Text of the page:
"You've got to balance keeping that interior historic flavor against what people are really going to want to live there," he said.

Mariangela Pfister, of the Ohio Historic Preservation Office, which handled the company's request to be placed on the register, said she was most concerned with retaining the building's large corridors and sweeping front steps, a reminder that it was a school.

The former school was one of nine four-room schools built in Findlay in 1888 and 1889 to handle the population explosion that resulted from the discovery of natural gas in the area. A one-story addition was built on the east side in 1957. The building was an elementary school until 1981 and a vocational training center from 1982 to 1996, when it was closed.

Many developers use the federal tax program because it allows them to deduct 20 percent of their rehab costs on their federal income tax returns when they turn a building into an income-producing project, said Martha Raymond, a department head in the state's preservation office.

"If you can repair a historic system you should do it," she said. "If you can't, due to its deterioration, then you replace it, but you replace it to match what's there."

Now called Alexander Place I, the former Adams School eventually will have four one-bedroom units, each with 885 square feet and priced $74,900 to $89,900. Three two-bedroom units, with 1,150 to 1,350 square feet, will be priced $109,000 to $139,000, and four two-bedroom lofts, with roughly 1,400 square feet each, are to be priced to start at $139,000.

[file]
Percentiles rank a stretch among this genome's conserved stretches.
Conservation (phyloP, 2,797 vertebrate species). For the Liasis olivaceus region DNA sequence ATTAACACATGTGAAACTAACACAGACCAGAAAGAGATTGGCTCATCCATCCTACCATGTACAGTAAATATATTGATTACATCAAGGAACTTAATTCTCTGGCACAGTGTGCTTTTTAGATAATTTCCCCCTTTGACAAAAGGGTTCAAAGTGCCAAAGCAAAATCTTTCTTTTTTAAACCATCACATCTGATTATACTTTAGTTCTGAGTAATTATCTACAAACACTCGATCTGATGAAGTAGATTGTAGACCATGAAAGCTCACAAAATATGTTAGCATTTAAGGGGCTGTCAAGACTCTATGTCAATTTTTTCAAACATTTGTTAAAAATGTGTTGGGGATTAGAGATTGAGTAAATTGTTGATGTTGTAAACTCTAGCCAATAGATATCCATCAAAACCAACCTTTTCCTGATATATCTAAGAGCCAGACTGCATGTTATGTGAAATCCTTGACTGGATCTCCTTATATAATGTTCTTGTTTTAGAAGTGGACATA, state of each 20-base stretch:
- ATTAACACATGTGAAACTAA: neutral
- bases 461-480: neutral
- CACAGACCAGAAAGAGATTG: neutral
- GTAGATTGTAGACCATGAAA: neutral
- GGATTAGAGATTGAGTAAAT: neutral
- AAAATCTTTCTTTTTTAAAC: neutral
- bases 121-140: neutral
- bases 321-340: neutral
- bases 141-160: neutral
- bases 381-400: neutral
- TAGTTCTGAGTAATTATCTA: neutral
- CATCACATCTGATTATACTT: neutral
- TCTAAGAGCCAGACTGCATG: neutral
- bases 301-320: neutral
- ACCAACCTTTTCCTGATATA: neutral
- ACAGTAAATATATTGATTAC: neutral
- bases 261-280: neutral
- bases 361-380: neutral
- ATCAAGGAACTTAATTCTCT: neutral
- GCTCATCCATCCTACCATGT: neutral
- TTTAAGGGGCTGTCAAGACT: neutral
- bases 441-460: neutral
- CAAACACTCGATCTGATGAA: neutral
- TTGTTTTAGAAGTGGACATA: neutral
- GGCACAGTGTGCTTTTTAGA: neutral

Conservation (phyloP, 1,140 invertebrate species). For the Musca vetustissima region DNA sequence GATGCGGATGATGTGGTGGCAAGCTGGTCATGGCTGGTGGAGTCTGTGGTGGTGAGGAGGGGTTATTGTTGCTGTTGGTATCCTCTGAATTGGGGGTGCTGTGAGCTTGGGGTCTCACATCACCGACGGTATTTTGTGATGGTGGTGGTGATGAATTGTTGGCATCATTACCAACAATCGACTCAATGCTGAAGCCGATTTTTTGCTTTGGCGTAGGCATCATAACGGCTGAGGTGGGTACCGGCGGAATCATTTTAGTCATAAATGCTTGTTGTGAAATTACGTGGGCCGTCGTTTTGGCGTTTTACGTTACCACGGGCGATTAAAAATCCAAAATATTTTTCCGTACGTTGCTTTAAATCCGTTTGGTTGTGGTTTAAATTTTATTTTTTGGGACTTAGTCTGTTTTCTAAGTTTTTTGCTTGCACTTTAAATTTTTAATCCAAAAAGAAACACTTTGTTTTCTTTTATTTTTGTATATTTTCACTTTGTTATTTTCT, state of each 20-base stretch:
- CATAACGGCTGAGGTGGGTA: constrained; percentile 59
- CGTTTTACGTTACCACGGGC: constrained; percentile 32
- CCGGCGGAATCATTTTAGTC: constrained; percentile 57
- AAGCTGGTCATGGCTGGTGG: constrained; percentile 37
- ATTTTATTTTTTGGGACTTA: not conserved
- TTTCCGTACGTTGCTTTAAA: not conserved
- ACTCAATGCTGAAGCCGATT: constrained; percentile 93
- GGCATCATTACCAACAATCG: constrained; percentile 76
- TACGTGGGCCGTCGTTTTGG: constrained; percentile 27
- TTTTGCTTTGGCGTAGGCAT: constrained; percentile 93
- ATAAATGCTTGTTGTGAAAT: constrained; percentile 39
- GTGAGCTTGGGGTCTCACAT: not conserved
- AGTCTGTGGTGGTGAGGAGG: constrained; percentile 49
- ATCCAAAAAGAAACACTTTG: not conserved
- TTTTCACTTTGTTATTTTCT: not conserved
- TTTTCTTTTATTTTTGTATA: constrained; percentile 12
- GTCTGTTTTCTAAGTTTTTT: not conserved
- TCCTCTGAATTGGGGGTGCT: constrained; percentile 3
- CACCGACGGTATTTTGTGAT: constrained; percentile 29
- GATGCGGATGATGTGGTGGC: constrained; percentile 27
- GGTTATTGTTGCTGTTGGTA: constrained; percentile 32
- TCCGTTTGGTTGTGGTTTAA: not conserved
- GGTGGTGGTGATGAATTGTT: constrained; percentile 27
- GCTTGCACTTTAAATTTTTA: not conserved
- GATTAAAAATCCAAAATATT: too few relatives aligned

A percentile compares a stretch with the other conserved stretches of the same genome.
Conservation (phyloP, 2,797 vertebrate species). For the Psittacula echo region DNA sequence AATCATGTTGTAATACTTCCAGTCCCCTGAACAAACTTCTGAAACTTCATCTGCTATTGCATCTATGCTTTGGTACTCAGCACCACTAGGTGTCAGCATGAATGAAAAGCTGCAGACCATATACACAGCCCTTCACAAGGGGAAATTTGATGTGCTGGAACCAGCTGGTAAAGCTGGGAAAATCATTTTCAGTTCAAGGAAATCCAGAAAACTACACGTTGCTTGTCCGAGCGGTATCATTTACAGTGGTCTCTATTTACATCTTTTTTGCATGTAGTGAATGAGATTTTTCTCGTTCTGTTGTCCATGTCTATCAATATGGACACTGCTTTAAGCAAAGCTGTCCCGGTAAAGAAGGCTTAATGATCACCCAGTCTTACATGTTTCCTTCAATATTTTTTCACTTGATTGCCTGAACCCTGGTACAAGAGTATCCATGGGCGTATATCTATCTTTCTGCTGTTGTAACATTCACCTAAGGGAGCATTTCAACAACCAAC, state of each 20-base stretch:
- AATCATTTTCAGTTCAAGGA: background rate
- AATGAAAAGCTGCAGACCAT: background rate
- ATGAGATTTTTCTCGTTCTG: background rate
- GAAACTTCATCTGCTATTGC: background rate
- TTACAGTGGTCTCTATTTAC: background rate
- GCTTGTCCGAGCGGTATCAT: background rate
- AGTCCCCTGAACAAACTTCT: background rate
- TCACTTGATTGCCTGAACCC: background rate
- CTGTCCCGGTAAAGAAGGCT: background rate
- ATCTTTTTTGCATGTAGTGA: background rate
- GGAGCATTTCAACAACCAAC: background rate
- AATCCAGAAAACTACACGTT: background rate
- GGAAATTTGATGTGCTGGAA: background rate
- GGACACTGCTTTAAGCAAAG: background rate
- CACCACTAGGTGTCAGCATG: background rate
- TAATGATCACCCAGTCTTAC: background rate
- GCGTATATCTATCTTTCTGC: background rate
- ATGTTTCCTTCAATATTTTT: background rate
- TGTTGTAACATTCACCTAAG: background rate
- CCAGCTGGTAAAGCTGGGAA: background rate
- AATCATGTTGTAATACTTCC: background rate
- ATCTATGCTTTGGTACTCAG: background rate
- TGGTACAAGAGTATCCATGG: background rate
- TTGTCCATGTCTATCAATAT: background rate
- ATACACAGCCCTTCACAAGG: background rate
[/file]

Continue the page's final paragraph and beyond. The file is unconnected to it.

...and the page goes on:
To use the rest of the grounds, the developers have built four two-unit residential buildings. Each unit has 1,400 square feet a one-car garage, priced $129,000 to $139,900.

Findlay has had only two projects in recent years in which developers took historic buildings and rehabbed them into residences. Both featured rental units in downtown buildings.

Jim Heck was one of the original investors who in 2002 transformed the historic downtown Rawson Building into retail space on the first floor, eight loft apartments on the second and third floors, and offices on the fourth.

The rental units are 850 to 1,200 square feet and are priced at $750 to $1,200 a month. They have attracted singles and married couples.

"The people who are attracted to the Rawson Lofts come from out of town, from a bigger city where this kind of thing is available, and they thought it was unique," said Mr. Heck, who runs a rental property business.

The Adams project has a market, he said.

"It's like its own compound back there," he said. "It's a great adaptive reuse of that building, and I applaud the guy for having the nerve to do it."

Russell Rogerson, executive vice president of the Findlay-Hancock County Community Development Foundation, is confident there will be enough buyers.

"This type of housing is traditionally known as a large metro type concept but the two earlier projects have proven it does work in Findlay," he said.

Contact Mary-Beth McLaughlin at: mmclaughlin@theblade.com or 419-724-6199.